Times Square

Times Square Explosions: What Caused Manhole Blasts That Sent Panicked Crowds Running?

Loud bangs and smoke rising from midtown Manhattan streets sent crowds running through the Crossroads of the World Sunday night

NBC Universal, Inc.

After three manhole explosions in Times Square Sunday night sent people running, triggering fear as smoke rose from streets in the heart of Manhattan, streets were reopened less than a day later — but many questions still remained.

Foremost among them: What caused the trio of blasts near near 43rd Street and Seventh Avenue shortly before 8 p.m.?

Con Edison confirmed at least one manhole explosion was because of a cable fire. No other details on the cause were immediately available as of Monday.

"We are analyzing what happened. What typically happens is the insulation fails," said Jamie McShane, of Con Edison.

The utility is very familiar with manhole incidents. In 2021, they handled more than 1,500 smoke conditions at manholes, and 85 manhole fires.

But why the insulation may have failed in Times Square remains a mystery still. In past years, an early Spring can be extra hazardous because melting snow mixed with salt can seep underground and spark some of the wires. However, there hasn't been any snow around for some time.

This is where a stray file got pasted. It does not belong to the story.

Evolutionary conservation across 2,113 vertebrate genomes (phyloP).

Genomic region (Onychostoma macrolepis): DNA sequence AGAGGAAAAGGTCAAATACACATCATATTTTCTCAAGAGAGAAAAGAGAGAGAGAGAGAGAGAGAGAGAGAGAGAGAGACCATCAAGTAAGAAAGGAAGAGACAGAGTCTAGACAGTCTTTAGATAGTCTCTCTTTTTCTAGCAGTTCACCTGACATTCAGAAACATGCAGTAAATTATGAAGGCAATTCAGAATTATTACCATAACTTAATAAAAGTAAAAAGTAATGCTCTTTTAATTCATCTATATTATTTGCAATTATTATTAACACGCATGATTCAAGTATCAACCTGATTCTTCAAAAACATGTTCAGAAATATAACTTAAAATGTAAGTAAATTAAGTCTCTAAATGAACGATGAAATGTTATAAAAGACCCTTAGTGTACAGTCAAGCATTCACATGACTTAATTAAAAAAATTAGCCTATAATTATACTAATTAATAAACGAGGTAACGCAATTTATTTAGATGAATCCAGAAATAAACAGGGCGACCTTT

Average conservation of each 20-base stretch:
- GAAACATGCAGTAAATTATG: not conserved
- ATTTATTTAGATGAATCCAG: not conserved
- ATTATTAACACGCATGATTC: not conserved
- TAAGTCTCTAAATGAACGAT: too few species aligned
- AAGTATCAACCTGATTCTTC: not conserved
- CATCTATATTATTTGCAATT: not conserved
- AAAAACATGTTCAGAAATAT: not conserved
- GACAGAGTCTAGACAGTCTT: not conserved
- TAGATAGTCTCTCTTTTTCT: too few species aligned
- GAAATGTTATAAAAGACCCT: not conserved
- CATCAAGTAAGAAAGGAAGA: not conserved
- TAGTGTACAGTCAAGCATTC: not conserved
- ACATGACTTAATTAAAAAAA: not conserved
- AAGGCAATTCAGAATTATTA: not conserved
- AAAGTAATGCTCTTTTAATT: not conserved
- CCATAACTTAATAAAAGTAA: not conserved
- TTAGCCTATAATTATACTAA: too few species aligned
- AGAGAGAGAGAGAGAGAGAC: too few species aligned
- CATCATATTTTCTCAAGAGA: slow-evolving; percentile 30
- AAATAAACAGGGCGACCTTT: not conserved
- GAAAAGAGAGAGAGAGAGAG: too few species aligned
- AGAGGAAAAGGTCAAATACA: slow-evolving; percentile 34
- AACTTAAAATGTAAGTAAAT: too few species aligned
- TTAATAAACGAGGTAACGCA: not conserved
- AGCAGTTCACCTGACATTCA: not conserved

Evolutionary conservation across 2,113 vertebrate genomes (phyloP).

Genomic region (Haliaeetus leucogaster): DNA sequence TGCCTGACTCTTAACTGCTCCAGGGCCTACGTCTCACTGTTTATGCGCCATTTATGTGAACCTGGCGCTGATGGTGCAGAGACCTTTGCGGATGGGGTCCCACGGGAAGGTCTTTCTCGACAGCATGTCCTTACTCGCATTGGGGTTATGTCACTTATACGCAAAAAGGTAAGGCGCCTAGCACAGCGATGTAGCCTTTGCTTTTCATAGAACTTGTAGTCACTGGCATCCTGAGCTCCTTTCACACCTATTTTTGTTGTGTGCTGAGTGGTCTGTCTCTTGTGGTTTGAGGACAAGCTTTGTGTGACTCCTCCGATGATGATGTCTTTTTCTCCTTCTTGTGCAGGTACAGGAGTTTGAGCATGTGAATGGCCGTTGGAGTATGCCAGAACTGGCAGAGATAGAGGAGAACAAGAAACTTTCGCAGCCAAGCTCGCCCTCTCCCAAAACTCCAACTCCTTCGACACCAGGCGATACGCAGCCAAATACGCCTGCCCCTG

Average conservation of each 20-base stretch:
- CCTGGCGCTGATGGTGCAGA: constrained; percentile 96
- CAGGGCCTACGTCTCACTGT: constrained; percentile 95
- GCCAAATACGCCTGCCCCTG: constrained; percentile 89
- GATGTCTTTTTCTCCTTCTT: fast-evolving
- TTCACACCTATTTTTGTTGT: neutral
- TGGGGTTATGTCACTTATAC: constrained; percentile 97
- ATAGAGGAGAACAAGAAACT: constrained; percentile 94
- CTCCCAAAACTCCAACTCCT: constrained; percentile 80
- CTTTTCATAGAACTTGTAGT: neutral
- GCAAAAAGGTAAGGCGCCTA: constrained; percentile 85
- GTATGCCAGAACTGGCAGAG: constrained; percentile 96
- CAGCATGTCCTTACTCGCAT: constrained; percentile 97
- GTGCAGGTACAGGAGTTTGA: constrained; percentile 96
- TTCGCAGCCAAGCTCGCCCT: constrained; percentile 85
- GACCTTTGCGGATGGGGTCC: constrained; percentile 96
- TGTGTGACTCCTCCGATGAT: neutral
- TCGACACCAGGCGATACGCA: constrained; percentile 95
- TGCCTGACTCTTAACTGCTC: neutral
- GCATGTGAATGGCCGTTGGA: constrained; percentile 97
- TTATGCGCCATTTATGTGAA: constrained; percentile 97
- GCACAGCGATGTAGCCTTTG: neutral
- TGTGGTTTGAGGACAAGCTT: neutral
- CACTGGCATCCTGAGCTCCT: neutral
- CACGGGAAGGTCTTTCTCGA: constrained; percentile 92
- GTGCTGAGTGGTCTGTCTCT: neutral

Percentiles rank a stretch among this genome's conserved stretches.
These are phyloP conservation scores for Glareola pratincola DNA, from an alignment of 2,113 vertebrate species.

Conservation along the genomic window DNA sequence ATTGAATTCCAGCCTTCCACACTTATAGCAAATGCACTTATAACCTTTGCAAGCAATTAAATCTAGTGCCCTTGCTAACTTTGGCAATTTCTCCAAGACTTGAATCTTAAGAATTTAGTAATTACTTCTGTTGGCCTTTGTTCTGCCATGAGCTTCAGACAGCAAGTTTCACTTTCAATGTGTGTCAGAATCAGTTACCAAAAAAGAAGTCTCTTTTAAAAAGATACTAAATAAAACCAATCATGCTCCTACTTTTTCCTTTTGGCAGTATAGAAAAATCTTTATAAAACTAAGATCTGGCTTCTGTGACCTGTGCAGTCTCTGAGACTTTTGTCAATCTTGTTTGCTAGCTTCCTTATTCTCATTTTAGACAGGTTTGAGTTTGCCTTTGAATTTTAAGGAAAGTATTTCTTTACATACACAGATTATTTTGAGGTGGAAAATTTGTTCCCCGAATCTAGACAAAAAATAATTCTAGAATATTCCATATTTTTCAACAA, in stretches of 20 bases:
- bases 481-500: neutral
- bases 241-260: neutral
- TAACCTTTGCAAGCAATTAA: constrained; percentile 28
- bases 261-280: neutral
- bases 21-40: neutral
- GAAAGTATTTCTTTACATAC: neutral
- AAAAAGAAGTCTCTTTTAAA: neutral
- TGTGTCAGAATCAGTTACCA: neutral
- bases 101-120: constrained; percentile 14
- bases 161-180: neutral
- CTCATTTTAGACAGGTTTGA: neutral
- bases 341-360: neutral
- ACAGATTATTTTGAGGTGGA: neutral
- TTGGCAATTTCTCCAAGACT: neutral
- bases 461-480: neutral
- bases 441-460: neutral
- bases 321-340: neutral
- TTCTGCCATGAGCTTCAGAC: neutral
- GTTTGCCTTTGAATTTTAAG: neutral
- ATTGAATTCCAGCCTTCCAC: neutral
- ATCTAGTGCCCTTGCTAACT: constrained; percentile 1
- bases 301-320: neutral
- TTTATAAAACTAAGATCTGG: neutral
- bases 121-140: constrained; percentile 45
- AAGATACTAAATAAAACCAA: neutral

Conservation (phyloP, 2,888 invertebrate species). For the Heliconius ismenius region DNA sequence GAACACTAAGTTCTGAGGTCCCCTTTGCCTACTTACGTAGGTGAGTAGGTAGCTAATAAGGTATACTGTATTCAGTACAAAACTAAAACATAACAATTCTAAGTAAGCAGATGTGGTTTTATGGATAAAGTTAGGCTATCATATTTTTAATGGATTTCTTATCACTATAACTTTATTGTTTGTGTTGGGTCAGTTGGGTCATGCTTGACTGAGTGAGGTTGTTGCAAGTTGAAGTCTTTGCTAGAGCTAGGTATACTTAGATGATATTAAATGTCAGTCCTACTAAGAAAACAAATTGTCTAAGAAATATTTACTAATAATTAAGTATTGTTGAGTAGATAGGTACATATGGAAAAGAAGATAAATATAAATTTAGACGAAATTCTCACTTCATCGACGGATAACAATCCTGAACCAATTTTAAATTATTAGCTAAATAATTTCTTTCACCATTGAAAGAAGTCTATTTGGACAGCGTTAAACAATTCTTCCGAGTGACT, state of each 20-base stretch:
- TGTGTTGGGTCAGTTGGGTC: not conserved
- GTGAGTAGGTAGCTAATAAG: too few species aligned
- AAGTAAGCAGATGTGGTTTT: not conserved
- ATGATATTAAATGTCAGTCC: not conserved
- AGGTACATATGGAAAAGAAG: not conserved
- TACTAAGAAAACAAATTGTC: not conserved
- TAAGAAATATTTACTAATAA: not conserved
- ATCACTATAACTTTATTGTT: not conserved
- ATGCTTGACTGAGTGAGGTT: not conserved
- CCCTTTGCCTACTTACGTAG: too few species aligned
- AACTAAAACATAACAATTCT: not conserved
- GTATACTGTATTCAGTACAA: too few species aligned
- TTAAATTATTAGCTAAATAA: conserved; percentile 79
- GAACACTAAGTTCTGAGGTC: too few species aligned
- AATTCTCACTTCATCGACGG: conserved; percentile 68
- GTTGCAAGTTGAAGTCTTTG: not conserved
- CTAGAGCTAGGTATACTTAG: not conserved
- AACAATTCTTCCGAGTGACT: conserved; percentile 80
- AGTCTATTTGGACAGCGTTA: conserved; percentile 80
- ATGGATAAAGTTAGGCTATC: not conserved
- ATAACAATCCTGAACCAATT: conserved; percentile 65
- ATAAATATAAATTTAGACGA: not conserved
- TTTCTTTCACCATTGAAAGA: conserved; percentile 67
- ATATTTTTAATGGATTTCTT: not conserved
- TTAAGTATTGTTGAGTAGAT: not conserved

"When you have high voltage cables underground, remember that energy is 24/7, every minute of every day, trying to escape that cable," McShane said.

Con Edison has taken extra steps to avoid such things from happening. The utility uses infrared scanners to monitor heat before an incident, and installed ventilated manhole covers. They also provided extra training for crews in a fog-infused manhole simulator.

Tens of thousands of manholes throughout the city will be inspected by Con Edison. In Times Square, they will see whether old cables had frayed before the blasts.

Three manhole fires in Times Square Sunday night send people scrambling in the Crossroads of the World. Two police officers were taken to a hospital for tinnitus.

Repair work in the area may last another week. No power outages were reported because Con Edison has redundant lines. But jittery nerves remain for those who were present for the blasts.

"We saw black smoke out of the ground. Two minutes later — boom! The whole block is shaking now," said Joseph Romero. "It sounded like something blew up, man. Sounded like it could have been a terrorist attack."

Two police officers were taken to a hospital for ringing in their ears, but no other injuries were reported.

The sound from the blasts has been enough to jolt entire neighborhoods in the past, and this latest incident generated extra attention because of the location. The panicked evacuation reminiscent of 2019, when a motorcycle backfire sent crowds scurrying for safety. In summer 2021, a suspicious canister led to a similar scene.

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